Wednesday, August 10, 2005

Mary Mary Not At All Contrary

Mary Hodder's got more great stuff about the issue of links and heirarchy in the blogosphere. Check it out.

I added a comment, recalling a conversation at Les Blogs in Paris this April, that Doc and Mary and I had on the weird spiral staircase at our hotel, about the notion of the net being all about linking intelligence.

Here's my comment from Mary's blog (it may not actually be posted yet since I think her comments go through some filter:
I still think the question about WHY lists should be developed at all, needs to be clarified. Before any algorithm was written, what were the assumptions inherent in the notion of "lists" anyway?

Naively perhaps, I thought the reason to develop a list was to point others to sources of new ideas and great writing. It was as simple as that for me. (Simple and difficult to imagine how "great writing" would be evaluated.) My understanding of blogs was an ever expanding universe of new voices and new ideas. That was my idea of "power" -- to learn new things, to enjoy new ideas, to enrich my knowledge and promote others to become powerful by sharing their intelligence, to build out a network of power by more and more links.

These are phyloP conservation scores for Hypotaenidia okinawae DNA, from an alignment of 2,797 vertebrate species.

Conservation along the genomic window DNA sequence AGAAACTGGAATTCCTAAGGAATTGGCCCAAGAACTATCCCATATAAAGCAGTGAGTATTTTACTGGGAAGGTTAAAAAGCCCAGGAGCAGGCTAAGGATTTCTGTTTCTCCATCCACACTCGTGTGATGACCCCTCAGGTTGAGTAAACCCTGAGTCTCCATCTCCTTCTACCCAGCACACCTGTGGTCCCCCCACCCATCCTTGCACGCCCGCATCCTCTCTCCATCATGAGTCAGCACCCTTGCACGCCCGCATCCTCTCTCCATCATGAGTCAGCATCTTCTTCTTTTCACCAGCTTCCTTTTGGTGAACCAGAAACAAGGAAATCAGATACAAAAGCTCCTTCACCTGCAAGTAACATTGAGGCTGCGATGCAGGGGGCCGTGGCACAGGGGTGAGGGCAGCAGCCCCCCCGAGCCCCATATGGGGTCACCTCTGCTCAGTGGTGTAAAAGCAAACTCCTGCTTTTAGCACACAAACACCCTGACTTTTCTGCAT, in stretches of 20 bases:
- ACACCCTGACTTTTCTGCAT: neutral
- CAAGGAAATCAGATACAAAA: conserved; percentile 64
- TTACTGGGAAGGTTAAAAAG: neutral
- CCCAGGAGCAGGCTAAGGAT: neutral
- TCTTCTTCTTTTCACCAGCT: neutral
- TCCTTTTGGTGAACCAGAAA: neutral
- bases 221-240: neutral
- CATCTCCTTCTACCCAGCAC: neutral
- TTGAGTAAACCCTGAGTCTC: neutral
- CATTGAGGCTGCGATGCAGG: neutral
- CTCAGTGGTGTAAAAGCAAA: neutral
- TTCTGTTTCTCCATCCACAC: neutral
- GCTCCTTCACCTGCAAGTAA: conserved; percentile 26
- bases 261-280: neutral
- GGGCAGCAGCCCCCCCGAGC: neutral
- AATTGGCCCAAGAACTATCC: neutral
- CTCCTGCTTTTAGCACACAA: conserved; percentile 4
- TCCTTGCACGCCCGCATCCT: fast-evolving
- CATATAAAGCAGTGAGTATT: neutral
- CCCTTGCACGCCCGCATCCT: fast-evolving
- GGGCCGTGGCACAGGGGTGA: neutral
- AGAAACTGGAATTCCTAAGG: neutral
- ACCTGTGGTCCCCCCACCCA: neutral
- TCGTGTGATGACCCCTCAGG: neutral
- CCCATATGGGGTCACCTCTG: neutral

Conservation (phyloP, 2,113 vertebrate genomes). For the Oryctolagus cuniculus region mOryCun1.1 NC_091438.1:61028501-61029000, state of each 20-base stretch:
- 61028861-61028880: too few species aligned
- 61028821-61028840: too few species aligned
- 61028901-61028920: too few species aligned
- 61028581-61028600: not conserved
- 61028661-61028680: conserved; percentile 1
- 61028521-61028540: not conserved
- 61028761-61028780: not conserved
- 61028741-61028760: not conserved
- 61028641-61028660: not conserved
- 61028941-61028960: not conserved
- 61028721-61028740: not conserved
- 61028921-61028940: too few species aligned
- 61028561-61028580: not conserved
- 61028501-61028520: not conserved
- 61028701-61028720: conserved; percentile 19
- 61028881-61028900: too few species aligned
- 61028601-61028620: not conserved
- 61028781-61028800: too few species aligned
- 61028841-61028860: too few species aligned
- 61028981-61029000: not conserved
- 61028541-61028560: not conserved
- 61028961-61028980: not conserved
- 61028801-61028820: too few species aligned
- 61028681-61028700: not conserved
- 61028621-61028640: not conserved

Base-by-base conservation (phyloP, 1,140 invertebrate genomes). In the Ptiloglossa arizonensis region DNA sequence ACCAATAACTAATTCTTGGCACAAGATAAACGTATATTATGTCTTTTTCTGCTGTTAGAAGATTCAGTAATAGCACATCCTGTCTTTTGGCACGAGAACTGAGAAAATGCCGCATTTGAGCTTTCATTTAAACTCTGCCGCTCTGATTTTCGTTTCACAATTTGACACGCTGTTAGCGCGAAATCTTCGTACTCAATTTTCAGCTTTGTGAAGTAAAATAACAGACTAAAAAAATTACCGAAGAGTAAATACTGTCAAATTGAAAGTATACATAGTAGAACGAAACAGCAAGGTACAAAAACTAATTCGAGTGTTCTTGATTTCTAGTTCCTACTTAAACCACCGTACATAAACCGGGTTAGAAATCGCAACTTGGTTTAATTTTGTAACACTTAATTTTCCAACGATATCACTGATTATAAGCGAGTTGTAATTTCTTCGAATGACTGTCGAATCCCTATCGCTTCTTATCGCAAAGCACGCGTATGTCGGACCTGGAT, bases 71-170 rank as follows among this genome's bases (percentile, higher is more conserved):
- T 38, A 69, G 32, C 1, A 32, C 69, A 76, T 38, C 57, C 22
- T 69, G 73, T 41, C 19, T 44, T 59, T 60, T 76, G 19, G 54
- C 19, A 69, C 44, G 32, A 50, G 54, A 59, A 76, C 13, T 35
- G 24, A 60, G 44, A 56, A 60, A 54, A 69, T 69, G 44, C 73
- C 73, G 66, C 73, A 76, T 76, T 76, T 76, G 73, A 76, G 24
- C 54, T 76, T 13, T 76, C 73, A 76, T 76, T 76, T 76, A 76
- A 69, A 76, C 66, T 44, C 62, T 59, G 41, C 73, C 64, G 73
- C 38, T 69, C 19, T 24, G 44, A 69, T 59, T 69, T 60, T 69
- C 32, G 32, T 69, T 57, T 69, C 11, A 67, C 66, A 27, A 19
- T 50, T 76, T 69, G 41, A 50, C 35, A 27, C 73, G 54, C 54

I didn't want a list that "knighted" certain people in a powerful heirarchy. What was the point of that? That orientation is all about promoting old voices and same-old-same-old ideas. That notion of "power" is about a stranglehold of privilege, the opposite of sharing, it's completely anti-Net.

Doc was talking to us about this in Paris -- remember Mary -- and these notions of power have a metaphorical equivalent in network structures. To build out a network of shared intelligence is what it's all about. Even the word "LINK" is not neutral. It describes the way the brain synapses work. It describes the way the Net was built. It describes an attitude of distributed SHARED intelligence. It's funny to remember what Doc concluded -- it's so FEMALE, the Net is so feminine, as is the notion of sharing power in a networked structure. (Ever heard of a "family?")

It's hardly surprising to me that a conference of women -- BLOGHER -- questioned this notion at its roots.

We're talking about the POWER of networks -- not seizing power, but sharing power.